Taking up a collection for people in need is a time-honored approach to benevolent giving. Whether the cause is disaster relief, food for the hungry, or clean water for a remote village overseas, the needs of the relatively few can be met by pooling the resources of the many.
Interestingly, this “let’s all pitch in” model, perhaps nearly as ancient as human history, has become an increasingly popular method of meeting healthcare expenses in the 21st century.
Ten-year-old pitcher Luke Collier had the opposing batter in the hole on an 0-and-2 count. He got the sign and served up what he hoped would be the strikeout pitch. It wasn’t. Seconds later, Luke lay on the ground, dazed and disoriented. The batter had hit a screaming line drive that struck Luke square in the face, just below his left eye. The crowd gasped, then fell silent. Luke’s dad rushed from the stands.
A hospital examination showed that the impact damaged Luke’s eye, and he had two broken bones. Treatment and recovery, which involved hospitalization and a dozen follow-up visits with specialists, dragged on for months. Although Luke’s father, Eric, was grateful for his son’s progress, he worried about the mounting bills. A few months before the injury, Eric had abandoned his family’s costly traditional health insurance and signed up with a “health care sharing ministry” known as Medi-Share. Its members voluntarily help each other cover large medical bills. Would his fellow members come through? Would health care sharing work?
The answer, as Eric was relieved to discover, was “yes.” Almost all of Luke’s medical bills were covered by fellow Medi-Share members.
Sharing ministries are “a modern-day version of what the church started back in the book of Acts,” Eric says, referring to passages in the New Testament describing how early Christians provided for each other’s needs. He describes the ministry as “a community of like-minded believers who pray for each other, supported by an organization that provides health education and promotes biblical living.”
This story recounted above is true. We know — because Eric is a portfolio manager at SMI Advisory Services, a company affiliated with but separate from the SMI newsletter. His positive experience with health care sharing influenced several others in the SMI family to sign up. (Some, like Eric, joined Medi-Share. Others have chosen other sharing ministries.)
However, the purpose of this article isn’t to endorse or promote any particular health care sharing ministry (HCSM) or even to recommend that SMI readers choose an HCSM over traditional health insurance. But we want you to be aware of these organizations and their crucial role in helping people afford health care. It’s up to you to decide if joining an HCSM is suitable for you and your family.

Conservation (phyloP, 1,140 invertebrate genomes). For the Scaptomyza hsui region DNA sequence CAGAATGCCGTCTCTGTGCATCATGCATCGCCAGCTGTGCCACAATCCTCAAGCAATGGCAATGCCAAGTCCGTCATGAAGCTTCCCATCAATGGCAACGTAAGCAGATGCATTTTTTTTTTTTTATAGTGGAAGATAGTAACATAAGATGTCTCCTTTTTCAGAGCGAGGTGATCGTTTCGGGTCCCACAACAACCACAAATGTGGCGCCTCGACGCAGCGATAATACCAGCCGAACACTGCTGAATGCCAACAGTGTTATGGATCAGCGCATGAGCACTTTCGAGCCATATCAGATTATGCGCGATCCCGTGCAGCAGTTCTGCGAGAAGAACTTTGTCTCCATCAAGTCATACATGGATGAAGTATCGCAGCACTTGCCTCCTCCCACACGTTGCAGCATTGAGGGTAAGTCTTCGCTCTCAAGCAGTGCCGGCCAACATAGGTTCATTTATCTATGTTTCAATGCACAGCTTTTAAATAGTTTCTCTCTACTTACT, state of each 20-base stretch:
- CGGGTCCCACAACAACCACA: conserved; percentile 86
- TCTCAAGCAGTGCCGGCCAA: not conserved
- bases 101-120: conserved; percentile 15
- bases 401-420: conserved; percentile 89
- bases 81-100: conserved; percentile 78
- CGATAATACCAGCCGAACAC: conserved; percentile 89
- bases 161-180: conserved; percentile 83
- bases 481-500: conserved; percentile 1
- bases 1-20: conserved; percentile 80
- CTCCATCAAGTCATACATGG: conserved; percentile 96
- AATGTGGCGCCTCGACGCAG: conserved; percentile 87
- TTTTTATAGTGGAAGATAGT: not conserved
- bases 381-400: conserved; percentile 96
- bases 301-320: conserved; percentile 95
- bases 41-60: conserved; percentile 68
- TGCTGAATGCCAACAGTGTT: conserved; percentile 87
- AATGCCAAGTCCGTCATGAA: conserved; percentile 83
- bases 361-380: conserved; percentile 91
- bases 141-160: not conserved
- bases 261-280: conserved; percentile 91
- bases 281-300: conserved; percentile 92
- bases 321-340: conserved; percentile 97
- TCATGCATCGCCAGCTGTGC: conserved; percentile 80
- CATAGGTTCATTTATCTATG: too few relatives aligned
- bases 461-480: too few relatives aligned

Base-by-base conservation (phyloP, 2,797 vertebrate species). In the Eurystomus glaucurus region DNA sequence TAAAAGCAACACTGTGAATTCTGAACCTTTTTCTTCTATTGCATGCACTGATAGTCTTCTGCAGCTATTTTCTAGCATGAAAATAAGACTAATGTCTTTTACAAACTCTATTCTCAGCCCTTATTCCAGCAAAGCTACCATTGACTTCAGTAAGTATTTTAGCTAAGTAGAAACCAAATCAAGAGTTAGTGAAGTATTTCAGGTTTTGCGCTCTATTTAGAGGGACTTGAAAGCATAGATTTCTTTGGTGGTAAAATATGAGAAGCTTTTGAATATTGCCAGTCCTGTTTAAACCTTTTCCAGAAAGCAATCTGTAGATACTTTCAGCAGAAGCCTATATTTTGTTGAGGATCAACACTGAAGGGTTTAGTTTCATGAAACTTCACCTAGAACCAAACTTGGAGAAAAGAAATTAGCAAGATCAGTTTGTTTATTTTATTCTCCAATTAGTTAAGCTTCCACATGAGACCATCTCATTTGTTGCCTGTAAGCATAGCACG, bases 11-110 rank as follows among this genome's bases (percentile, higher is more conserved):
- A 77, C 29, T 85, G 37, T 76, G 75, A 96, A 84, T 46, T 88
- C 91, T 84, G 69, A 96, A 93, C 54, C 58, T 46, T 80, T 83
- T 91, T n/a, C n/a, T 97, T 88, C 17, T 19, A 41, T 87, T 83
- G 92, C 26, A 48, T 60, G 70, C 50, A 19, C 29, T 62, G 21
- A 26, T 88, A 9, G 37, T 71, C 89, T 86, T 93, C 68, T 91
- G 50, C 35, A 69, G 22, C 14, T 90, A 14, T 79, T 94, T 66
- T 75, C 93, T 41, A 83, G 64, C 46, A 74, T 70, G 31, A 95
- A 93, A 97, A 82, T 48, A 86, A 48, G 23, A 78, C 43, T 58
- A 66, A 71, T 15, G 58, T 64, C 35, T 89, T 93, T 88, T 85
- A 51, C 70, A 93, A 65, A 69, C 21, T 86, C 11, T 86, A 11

Each health care sharing ministry has its particular membership requirements and detailed sharing guidelines. This article provides only an overview. We encourage you to visit a ministry’s website and study its policies carefully before deciding to become an HCSM member.
Some religious groups, notably Mennonites, Anabaptists, and the Amish, have long shared health costs within their faith communities. But in recent decades, broader-based health care sharing ministries have come on the scene, opening up their membership to Christians from various denominations and communions.
Until the Affordable Care Act (ACA) became law in 2010, most HCSMs remained small. But one side effect of the ACA, known colloquially as “Obamacare,” was to spur the growth of health care sharing. Initially, this may have been because the ACA required all Americans to have health insurance or face a fine unless a person qualified for an exemption. The legislative language exempted members of health care sharing ministries from the mandate.
At the time of the law’s passage, an estimated 200,000 Americans participated in health care sharing ministries. Today, a little more than a decade later, that number has swelled to roughly 1.5 million, a more than sevenfold increase — even though Congress ultimately repealed the ACA fine.
People continue to turn to health care sharing ministries because HCSMs provide coverage at a much lower cost than traditional health insurance. A report last fall from the Congressional Budget Office, the federal agency that provides financial information to Congress, suggested traditional insurance is increasingly unaffordable for many people. Among them, those who 1) aren’t covered by an employer-provided health plan and 2) earn too much income to qualify for premium subsidies available through government-run health insurance exchanges.
To be clear, health care sharing ministries are not providers of low-cost insurance. Instead, they are voluntary cooperatives that facilitate sharing health care expenses among members — much like taking up a collection to assist someone in need. Each HCSM acts as an administrator, matching those who give with those who have incurred health expenses they can’t cover from their own resources. Unlike insurance companies, HCSMs do not guarantee coverage or maintain financial reserves to pay claims, nor are they bound by law to cover pre-existing conditions (more on this later).